8) Of course, there’s more to getting fit to play soccer than simply getting fit. You need to know how to play as well! We’ll give you a list of easy soccer related drills that will help you to become comfortable with the ball and your role on the playing field so that you will be prepared when you walk in on that first day.

9) As sports related injuries are incredibly common, particularly when you are playing a contact sport like soccer which focuses primarily on a single location on your body, we will briefly touch on the subject of injuries, playing while injured and how to rehabilitate an injury to help you get out on the field as quickly as possible, and finally

10) The single most important part of playing any sport is to make it fun, and that includes your workouts as well! We’ll show you a couple of zany activities which will help you to get in shape while enjoying yourself at the same time.

Building Up Your Endurance

As we mentioned before, the most grueling part of hitting the field during a soccer game is the fact that you are never going to have the opportunity to rest. As long as the ball is in play you are going to need to be active at any given point in time, helping your teammates to move the ball into your goal while at the same time keeping it away from the other team. In most other sports you would have the opportunity to rest after one of the teams scored as they retake their position on the playing field. Although you will do this while playing soccer as well, the break you are going to be able to get is going to be brief enough that you are going to think it never even happened by the time you are once again moving down the field listening to your muscles scream at you in protest.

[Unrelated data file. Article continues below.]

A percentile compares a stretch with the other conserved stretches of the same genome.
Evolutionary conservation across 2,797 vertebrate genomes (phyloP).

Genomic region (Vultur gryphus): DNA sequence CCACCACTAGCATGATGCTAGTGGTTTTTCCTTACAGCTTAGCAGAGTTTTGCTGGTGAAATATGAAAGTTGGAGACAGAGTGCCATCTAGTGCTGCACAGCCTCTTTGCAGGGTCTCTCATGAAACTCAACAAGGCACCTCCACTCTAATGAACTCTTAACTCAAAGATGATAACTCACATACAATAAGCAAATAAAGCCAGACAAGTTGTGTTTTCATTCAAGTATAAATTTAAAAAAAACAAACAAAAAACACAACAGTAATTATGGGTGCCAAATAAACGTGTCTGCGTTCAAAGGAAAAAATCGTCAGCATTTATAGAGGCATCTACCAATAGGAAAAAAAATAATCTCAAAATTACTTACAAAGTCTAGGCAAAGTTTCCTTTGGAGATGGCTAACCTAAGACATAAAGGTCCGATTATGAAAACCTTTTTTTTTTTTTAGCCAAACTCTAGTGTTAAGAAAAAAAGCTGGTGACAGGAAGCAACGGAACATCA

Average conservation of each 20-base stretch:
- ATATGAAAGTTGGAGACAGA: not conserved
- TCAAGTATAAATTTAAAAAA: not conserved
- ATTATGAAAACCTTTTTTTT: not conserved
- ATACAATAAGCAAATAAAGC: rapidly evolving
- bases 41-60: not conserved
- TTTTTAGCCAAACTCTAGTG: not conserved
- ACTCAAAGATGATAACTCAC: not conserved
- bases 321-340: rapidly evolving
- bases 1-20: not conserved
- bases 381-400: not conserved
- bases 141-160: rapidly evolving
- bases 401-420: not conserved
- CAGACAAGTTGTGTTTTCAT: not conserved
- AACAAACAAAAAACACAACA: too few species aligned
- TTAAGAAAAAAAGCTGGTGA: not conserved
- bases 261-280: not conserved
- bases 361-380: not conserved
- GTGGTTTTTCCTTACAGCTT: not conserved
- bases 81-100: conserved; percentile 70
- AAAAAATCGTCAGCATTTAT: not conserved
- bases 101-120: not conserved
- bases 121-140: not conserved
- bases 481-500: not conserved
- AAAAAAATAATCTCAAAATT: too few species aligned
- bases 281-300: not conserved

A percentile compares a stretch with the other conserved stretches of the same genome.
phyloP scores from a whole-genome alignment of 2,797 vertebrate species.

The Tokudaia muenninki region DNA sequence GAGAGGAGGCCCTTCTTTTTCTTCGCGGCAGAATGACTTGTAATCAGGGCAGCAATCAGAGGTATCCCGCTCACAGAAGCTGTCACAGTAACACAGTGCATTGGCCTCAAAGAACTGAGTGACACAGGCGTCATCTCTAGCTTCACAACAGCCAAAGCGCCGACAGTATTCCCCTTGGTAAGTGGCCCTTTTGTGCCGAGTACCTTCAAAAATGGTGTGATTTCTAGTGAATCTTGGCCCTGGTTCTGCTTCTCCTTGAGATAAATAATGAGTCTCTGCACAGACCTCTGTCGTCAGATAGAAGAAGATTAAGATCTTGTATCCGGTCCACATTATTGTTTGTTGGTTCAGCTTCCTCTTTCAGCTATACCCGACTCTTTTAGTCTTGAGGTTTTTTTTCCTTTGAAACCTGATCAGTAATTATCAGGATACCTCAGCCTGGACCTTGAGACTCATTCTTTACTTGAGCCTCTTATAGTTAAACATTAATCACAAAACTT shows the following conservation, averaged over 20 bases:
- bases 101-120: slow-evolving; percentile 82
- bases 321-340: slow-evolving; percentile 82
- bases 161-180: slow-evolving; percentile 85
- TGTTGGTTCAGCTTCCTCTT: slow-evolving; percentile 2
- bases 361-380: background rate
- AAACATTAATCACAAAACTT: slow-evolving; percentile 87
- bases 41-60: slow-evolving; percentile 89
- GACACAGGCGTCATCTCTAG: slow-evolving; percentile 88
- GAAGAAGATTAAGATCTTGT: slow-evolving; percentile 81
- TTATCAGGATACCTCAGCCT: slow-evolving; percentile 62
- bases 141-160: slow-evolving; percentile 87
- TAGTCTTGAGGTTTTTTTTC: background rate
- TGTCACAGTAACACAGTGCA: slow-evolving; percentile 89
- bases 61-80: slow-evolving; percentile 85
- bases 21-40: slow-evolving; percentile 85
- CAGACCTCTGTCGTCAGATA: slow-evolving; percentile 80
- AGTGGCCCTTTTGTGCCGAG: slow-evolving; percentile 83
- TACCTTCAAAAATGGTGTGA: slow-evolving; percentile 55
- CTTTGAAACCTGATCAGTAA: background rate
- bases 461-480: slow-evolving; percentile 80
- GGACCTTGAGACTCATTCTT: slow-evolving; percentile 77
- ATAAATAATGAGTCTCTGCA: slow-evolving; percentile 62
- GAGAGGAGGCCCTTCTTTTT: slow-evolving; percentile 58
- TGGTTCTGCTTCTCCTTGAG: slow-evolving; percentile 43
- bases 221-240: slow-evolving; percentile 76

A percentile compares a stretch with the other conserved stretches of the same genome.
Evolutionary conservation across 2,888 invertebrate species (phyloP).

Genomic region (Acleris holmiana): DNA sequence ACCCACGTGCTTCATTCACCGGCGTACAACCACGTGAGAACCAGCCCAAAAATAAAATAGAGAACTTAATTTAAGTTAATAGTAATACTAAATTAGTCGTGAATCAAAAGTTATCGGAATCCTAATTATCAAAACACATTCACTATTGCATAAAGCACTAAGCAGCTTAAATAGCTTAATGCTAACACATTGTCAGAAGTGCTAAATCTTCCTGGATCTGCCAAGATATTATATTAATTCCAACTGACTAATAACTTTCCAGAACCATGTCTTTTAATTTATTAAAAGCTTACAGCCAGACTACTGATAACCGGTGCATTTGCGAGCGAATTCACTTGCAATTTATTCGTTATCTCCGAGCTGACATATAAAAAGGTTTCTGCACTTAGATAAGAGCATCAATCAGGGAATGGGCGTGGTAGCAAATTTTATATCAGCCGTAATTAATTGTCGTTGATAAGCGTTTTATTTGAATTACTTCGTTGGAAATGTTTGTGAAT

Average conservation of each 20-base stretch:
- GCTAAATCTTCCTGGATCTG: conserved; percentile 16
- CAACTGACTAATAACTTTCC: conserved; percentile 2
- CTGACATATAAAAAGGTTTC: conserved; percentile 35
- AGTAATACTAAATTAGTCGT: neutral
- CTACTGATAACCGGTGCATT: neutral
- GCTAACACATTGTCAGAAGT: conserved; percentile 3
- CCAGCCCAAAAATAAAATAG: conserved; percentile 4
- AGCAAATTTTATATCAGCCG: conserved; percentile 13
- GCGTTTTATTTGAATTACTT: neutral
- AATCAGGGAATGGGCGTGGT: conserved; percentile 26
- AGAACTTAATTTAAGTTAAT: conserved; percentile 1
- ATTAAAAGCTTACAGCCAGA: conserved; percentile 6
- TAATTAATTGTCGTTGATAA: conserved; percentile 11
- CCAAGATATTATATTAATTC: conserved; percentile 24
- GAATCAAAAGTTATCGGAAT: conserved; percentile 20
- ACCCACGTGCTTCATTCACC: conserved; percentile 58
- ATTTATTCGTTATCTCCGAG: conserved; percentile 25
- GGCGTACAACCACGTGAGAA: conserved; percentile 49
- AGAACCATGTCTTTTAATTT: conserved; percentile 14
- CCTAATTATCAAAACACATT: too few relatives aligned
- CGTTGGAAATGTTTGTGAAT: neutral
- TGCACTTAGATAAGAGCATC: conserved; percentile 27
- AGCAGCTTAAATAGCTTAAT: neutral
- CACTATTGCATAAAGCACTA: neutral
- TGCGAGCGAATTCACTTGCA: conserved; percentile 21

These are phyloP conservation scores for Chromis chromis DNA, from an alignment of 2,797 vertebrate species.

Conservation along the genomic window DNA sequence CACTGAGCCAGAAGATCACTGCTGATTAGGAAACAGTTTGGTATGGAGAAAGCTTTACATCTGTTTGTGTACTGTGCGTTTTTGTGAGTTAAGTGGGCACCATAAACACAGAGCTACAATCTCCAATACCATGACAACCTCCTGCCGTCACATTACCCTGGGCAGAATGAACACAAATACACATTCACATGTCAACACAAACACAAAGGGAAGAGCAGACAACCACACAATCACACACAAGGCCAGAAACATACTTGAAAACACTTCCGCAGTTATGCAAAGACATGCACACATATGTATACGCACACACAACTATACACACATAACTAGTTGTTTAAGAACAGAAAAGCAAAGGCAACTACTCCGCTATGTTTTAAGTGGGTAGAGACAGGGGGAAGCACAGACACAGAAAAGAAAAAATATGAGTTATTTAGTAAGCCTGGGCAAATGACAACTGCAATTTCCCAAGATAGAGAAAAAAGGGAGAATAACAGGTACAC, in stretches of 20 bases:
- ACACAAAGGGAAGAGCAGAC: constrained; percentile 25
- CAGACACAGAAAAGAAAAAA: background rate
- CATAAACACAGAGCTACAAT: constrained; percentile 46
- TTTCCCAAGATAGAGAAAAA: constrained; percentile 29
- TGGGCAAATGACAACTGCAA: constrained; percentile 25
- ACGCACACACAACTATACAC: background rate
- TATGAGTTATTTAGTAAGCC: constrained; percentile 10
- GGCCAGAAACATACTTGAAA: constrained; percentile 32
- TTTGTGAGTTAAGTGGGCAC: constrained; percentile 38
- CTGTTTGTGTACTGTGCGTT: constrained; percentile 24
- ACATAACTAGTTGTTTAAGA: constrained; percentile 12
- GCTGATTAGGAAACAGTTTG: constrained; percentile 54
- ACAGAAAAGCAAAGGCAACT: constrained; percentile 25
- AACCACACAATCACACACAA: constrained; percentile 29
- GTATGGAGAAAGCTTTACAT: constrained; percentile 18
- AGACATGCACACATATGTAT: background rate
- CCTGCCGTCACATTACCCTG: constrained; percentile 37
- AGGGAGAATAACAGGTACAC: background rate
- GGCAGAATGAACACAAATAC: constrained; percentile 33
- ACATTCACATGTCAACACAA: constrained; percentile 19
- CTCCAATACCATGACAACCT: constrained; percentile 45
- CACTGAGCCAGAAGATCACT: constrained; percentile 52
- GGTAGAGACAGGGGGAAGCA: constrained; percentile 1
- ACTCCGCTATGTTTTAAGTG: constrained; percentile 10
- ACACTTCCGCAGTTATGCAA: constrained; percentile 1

Fortunately, if you have a couple of weeks at your disposal you can quickly build up your endurance so that keeping up with the constant pace of the field does not leave you feeling like something vaguely resembling yesterday’s garbage. Since the foundation of the game is based upon your ability to run it is your running skills that you are going to need to focus on. The average soccer player runs five to six miles during the course of a game at an average speed of four to six miles per hour. (The average is approximately the same speed as would be exerted by a strong power walker; however, bear in mind that this is an average, not an exact number. You will not be running at a steady four mile per hour pace; rather, you will have moments of running full out interspersed with periods of movement at a mild lope.) In order for you to be able to keep up out on the field you are going to need to be capable of traveling five to six miles at a consistent pace to be fit enough to keep up with the stop and go traffic accompanying the ball.